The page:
I still don't know that much about curves. Thanks to Chuck for elaborating. I didn't know that there was a book that dealt with it. But here are a couple of brief overviews on the use of curves.

    <http://www.apple.com/creative/resources/ttphotoshop/>

    <http://www.luminous-landscape.com/tutorials/command_primer.shtml>
    Mark_Reibman@adobeforums.com Guest

  8. #8

    Default Re: transition from Elements to full Photoshop

    Mark, that Apple link is just incredible! Thanks a lot!

    Ray


    Ray Guest

  9. #9

    Default Re: transition from Elements to full Photoshop

    I agree - very useful (I'm still marvelling over my ability to watch these videos - the novelty of broadband hasn't worn off yet!)

    Susan S.

    Edit - the one on removing jpeg artefacts on the same page looks extremely useful...
    Susan_S.@adobeforums.com Guest

  10. #10

    Default Re: transition from Elements to full Photoshop

    com wrote: 

    Just to add to the posts already made by others, I won't go into curves etc.

    You will want to check out the measure tool. It is useful for
    'straightening' photographs. I.E. Making the horizon horizontal etc.

    The Patch tool is also very useful for 'eliminating' unwanted objects
    and artifacts from an image.

    JP

    JP Guest

  11. #11

    Default Re: transition from Elements to full Photoshop

    The difference between curves in Photoshop and Elements will be that in Elements you can only apply Curves in layer modes, rather than to specific channels (e.g., R, G, B) unless you separate the channels out into layers.

    Like everything, the parts of PS that you visit first should be dependent on what you do with images, The first thing I would be visiting in Photoshop is exploration of the color settings and soft-proofing...and I would also learn to use tool presets and workspaces (to help manage palettes). Really the most important parts of Photoshop will be the same things you have in Elements -- I work almost identically in PS and Elements to a point (most of my corrections are done in layers in either program, using the channel palette almost exclusively for work on alpha channels). That point would probably mostly have to do with automating functions with actions.

    The real area of grand exploration is Image Ready -- which often just gets dismissed. If you do anything with web images or have an interest in animation, rollovers, etc., that's where you will have the most to learn. If you'd really gotten the most out of Elements, you should have some familiarity with all those things you mentioned, as there are work-arounds for all.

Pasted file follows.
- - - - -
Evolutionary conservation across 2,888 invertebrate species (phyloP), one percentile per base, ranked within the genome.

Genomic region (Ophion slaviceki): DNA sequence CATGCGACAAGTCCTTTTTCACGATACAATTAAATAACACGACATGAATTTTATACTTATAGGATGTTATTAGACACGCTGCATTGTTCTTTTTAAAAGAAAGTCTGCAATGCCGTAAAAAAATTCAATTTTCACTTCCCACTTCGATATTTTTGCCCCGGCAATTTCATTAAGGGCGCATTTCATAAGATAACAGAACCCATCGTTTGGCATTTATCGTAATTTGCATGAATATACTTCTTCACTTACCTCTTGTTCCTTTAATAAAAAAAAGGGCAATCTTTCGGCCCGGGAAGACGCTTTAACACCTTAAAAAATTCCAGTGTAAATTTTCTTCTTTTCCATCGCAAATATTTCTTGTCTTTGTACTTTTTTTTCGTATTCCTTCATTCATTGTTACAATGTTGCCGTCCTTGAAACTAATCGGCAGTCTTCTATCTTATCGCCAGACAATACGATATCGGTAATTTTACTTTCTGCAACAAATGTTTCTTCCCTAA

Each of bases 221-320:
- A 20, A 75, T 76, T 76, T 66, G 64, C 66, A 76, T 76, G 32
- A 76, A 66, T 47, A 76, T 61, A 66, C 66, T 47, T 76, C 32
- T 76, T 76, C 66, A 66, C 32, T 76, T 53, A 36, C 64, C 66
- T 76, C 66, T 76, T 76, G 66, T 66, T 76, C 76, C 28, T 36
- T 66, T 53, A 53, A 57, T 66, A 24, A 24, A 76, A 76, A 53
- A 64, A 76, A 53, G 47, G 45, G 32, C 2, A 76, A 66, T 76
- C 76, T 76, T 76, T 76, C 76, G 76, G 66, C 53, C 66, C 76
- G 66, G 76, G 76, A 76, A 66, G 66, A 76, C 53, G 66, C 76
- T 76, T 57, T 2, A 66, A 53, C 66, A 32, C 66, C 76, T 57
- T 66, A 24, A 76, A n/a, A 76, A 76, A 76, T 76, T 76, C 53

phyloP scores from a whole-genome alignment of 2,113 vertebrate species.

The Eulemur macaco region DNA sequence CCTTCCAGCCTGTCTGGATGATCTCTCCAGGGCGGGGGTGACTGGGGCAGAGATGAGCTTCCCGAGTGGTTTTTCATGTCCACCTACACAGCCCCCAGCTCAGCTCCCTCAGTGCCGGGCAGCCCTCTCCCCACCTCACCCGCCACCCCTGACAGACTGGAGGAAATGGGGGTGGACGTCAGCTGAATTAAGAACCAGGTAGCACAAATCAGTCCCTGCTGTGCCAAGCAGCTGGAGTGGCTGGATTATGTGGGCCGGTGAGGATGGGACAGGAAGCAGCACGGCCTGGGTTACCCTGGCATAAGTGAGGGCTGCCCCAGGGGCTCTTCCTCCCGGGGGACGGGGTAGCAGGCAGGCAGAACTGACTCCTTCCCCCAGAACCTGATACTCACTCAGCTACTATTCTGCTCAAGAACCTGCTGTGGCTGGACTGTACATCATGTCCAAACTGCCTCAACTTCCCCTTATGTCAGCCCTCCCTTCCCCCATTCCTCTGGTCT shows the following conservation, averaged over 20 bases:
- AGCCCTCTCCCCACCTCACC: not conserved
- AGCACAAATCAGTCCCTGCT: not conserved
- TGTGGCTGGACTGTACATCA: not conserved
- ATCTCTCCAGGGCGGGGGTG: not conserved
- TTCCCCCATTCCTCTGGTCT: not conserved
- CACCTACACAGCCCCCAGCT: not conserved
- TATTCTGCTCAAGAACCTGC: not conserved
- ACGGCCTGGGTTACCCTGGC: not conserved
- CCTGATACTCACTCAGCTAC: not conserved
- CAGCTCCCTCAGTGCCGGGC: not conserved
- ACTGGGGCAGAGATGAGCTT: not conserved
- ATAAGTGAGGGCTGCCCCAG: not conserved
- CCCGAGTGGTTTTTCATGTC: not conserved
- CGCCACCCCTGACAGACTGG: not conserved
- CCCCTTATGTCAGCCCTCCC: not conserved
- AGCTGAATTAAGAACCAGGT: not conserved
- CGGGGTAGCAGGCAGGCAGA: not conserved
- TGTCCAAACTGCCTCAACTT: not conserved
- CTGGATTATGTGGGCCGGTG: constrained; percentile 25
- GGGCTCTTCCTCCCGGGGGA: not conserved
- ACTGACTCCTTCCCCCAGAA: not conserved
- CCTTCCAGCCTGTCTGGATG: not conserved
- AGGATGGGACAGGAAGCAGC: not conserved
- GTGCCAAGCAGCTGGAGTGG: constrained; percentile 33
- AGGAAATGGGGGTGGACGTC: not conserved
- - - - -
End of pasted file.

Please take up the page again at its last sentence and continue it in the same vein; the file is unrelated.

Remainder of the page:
Color settings will offer a lot more opportunity. Calibrate. Without that, your previews can be deceiving, and your results...a crapshoot.

    Hope that helps!
    Richard_Lynch@adobeforums.com Guest

Similar Threads

  1. Harddrive full error when Installing Photoshop Elements in OS X
    By Christoph in forum Adobe Photoshop Elements
    Replies: 4
    Last Post: September 24th, 08:48 PM
  2. Elements 2.0 vs Photoshop 5
    By Bob & Linda Flood in forum Adobe Photoshop Elements
    Replies: 2
    Last Post: September 3rd, 11:07 AM
  3. Photoshop Elements vs. Photoshop Album
    By Frank Marino in forum Adobe Photoshop Elements
    Replies: 29
    Last Post: August 21st, 07:08 PM
  4. Photoshop Elements 2
    By HPB in forum Adobe Photoshop Elements
    Replies: 4
    Last Post: July 20th, 02:05 PM

Bookmarks

Posting Permissions

  • You may not post new threads
  • You may not post replies
  • You may not post attachments
  • You may not edit your posts
  •  

1 2 3 4 5 6 7 8 9 10 11 12 13 14 15 16 17 18 19 20 21 22 23 24 25 26 27 28 29 30 31 32 33 34 35 36 37 38 39 40 41 42 43 44 45 46 47 48 49 50 51 52 53 54 55 56 57 58 59 60 61 62 63 64 65 66 67 68 69 70 71 72 73 74 75 76 77 78 79 80 81 82 83 84 85 86 87 88 89 90 91 92 93 94 95 96 97 98 99 100 101 102 103 104 105 106 107 108 109 110 111 112 113 114 115 116 117 118 119 120 121 122 123 124 125 126 127 128 129 130 131 132 133 134 135 136 137 138 139